[Reconciling the Two Positions]
In reality, takhrīj – as much in the sense of “derivation” used by the jurists as in that of “critical study of hadīth” proper to the traditionists – has a solid foundation in religion. The greatest ulama in every era have always made use of both. It is true that some of them were better versed in derivation and less so in tradition and others were stronger in hadīth and weaker in legal reasoning but it is advisable not to neglect either of the two disciplines completely, as the representatives of the two camps regrettably tend to do. The right approach is indeed to unite one method with the other and remedy to the defects of both. This is what al-Hasan al-Basrī used to teach:
“In the name of God, besides Whom there is no god, your Sunna lies between excess and coldness.”
The people of hadīth must submit their traditions to the judgment of the qualified interpreters (mujtahid) amongst the Successors and those who have come after them. The people of derivation must adhere to those traditions that do not contradict an explicit hadīth and must avoid supporting an opinion when they have a hadīth or a saying available, insofar as this is possible. […] I have found in practice, however, that these two groups are like separated brothers who, despite their proximity and the absolute need each has of the other, do not support each other and do not cooperate as they ought to in order to arrive at the truth. Thus, in the great majority of cases, the experts in tradition have a fixation on chains and channels of transmission and go hunting for the most unusual and anomalous hadīths, even though most of them are totally forged or altered in some measure. They do not pay any attention to the text and they do not seek to penetrate its meaning; they cannot understand the inner sense of the traditions [they learn by heart] and they are not capable of extracting the treasures they contain. Sometimes they violently accuse the jurists of infringing the Sunna without realising how incapable they are of profiting from the knowledge they have received. In this way, they become guilty of slandering towards the jurists.
On the other hand, experts in law and speculation, too, generally have only a minimal understanding of hadīth, to the point that they have great difficulty in distinguishing authentic sayings from forged ones and good traditions from bad ones. They have no scruples about using any tradition whatsoever against their adversaries, provided it supports their school or their opinions. Thus they have acquired the habit of accepting weak or severed hadīths if they have long been taught in their school, even though they have no proof or certainty that they are genuine. And this is a form of abuse and deceit.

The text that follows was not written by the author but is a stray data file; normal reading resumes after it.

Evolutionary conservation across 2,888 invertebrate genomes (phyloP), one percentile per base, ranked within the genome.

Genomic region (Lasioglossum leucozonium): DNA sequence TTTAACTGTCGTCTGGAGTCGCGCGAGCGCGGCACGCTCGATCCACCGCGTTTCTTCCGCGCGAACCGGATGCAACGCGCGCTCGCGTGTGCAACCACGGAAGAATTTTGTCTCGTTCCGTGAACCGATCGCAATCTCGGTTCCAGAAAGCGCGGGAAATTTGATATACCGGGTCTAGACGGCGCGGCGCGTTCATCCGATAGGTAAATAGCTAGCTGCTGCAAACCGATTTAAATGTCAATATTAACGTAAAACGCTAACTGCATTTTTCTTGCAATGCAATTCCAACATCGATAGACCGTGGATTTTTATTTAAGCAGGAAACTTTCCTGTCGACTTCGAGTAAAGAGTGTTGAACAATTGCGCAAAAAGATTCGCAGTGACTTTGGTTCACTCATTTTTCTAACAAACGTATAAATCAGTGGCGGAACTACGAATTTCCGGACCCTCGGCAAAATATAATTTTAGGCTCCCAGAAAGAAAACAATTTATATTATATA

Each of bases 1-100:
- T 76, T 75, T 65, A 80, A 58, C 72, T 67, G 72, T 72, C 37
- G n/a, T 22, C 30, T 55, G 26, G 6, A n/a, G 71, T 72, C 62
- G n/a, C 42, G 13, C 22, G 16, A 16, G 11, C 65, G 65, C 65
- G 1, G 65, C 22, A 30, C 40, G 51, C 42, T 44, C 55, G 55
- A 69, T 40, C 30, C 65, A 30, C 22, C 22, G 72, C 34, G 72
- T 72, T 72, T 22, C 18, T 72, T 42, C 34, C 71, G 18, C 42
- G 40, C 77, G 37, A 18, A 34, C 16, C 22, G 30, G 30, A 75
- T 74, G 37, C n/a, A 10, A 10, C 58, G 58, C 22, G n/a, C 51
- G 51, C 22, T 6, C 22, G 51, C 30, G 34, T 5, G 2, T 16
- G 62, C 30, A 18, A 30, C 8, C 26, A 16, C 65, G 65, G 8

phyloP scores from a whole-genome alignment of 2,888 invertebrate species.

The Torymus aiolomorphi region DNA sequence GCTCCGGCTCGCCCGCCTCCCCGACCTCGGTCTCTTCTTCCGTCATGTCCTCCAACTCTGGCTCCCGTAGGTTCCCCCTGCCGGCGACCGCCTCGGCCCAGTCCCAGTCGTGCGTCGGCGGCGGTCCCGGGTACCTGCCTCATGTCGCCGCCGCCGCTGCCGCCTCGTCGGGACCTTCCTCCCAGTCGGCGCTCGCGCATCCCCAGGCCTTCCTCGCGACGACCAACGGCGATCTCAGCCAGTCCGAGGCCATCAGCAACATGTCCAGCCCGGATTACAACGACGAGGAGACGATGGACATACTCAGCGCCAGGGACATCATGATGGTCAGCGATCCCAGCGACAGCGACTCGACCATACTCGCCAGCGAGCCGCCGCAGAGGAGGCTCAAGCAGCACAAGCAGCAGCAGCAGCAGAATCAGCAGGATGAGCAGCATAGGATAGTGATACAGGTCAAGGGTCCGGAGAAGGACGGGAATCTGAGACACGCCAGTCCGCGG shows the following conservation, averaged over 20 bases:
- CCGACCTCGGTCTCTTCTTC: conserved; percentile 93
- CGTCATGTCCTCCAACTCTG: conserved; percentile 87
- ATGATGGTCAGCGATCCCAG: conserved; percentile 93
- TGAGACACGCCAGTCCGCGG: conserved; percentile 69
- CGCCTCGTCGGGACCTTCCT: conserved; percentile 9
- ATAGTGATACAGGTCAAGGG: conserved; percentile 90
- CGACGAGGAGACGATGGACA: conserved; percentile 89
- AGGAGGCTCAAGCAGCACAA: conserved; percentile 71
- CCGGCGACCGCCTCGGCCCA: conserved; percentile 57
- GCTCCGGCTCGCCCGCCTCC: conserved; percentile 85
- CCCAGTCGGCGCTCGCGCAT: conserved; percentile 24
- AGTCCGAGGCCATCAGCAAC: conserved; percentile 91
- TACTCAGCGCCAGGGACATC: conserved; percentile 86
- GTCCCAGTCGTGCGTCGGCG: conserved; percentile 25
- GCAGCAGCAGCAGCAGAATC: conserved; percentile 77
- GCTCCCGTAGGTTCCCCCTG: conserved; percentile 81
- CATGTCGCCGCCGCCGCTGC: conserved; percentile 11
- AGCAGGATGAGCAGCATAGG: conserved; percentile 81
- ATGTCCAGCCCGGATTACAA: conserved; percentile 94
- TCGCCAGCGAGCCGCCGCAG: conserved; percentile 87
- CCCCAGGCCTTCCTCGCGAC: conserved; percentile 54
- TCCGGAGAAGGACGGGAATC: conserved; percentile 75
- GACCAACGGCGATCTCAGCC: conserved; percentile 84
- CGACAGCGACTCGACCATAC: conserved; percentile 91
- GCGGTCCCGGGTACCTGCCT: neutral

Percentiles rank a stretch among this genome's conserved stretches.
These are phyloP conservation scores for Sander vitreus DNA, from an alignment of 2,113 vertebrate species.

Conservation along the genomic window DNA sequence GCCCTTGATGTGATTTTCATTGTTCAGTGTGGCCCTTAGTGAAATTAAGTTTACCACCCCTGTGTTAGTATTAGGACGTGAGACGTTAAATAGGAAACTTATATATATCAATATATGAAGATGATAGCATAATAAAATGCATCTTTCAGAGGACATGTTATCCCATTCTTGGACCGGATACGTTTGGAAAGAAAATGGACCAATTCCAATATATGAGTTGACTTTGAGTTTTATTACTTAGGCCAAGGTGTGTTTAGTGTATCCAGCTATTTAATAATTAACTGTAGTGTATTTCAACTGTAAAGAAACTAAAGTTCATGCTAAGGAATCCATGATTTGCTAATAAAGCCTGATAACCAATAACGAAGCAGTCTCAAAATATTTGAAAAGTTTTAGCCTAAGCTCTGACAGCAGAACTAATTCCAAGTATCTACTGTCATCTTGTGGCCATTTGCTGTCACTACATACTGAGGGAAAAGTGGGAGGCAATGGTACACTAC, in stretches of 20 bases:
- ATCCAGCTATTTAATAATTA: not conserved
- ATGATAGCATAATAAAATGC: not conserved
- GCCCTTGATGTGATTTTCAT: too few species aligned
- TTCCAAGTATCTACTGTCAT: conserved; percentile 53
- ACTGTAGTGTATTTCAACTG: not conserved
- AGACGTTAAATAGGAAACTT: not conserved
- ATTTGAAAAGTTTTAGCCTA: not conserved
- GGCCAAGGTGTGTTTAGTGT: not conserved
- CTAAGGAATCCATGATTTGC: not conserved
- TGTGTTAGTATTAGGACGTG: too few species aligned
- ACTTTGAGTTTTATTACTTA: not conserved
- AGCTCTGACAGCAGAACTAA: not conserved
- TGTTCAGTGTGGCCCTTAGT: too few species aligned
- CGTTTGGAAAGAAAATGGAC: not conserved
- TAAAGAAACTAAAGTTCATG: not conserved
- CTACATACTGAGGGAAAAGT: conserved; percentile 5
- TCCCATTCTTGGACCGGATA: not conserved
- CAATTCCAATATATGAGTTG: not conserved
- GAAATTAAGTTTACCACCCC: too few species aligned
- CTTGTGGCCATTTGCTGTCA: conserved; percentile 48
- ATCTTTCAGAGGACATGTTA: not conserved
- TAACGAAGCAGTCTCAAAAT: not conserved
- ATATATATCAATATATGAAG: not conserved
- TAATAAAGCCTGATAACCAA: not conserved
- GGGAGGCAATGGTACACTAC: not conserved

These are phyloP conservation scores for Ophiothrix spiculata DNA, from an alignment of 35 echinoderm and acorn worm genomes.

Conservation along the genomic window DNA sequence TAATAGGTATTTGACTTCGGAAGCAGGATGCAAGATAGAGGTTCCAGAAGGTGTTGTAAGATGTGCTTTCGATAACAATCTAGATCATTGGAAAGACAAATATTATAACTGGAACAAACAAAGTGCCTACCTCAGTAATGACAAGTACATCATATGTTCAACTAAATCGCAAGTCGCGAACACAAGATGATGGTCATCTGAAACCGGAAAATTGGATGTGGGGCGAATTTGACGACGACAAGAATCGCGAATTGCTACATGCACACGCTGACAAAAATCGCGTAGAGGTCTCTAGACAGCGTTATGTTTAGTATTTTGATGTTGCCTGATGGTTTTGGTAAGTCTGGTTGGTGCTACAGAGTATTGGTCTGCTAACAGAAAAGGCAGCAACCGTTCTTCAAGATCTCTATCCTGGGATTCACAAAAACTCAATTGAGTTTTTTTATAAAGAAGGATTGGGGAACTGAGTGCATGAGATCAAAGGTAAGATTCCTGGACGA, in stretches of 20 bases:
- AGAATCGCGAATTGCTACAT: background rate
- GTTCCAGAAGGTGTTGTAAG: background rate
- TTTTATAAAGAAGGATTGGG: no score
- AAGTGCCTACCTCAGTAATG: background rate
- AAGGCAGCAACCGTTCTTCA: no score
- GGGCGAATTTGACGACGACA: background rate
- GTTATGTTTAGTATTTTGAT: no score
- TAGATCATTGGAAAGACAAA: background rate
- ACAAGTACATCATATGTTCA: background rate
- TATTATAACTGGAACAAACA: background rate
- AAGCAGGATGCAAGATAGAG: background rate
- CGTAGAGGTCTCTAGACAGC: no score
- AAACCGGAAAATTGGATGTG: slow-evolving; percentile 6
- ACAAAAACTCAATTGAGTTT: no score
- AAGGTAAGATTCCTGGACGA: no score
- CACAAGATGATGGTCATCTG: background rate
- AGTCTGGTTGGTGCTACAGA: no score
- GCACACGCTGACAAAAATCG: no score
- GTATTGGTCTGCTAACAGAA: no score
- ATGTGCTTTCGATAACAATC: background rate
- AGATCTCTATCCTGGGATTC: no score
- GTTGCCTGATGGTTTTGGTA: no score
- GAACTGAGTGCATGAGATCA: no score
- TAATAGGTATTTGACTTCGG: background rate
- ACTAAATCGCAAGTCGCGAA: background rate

Adherence to One of the Four Schools [and Their Mutual Acceptance]
[…] Amongst the Companions, the Successors and the generations that came afterwards, there were those who recited the basmala[xxix] during prayer and those who did not, those who proclaimed it out aloud and those who said it under their breath, those who added an invocation (qunūt) during the dawn prayer and those who did not, those who performed ablution after blood-letting, nosebleed or vomiting and those who did not, those who performed ablution because they had touched a man or a woman lustfully and those who did not, those who performed ablution after a burn and those who did not, those who performed ablution after eating camel meat and those who did not. And despite this, every one of them prayed behind the others.
And in the same way, Abū Hanīfa and his companions, al-Shāfi‘ī and the others all prayed behind the Maliki imāms in Medina or others, even if they did not recite the basmala either under their breath or out aloud. Once [the caliph Hārūn] al-Rashīd led the prayers immediately after a blood-letting and Abū Yūsuf prayed behind him without any objection, because imām Mālik had expressed his opinion to the caliph that ablutions were not necessary in that kind of case. Given that imām Ahmad Ibn Hanbal was of the opinion that it was necessary to perform ablutions after nosebleeds and blood-letting, he was asked one day, “If the imām who leads the prayers has lost blood and has not performed the ablutions, would you pray behind him nevertheless?” “And how could I not pray behind imām Mālik or behind Sa‘īd Ibn al-Musayyib?!” he replied.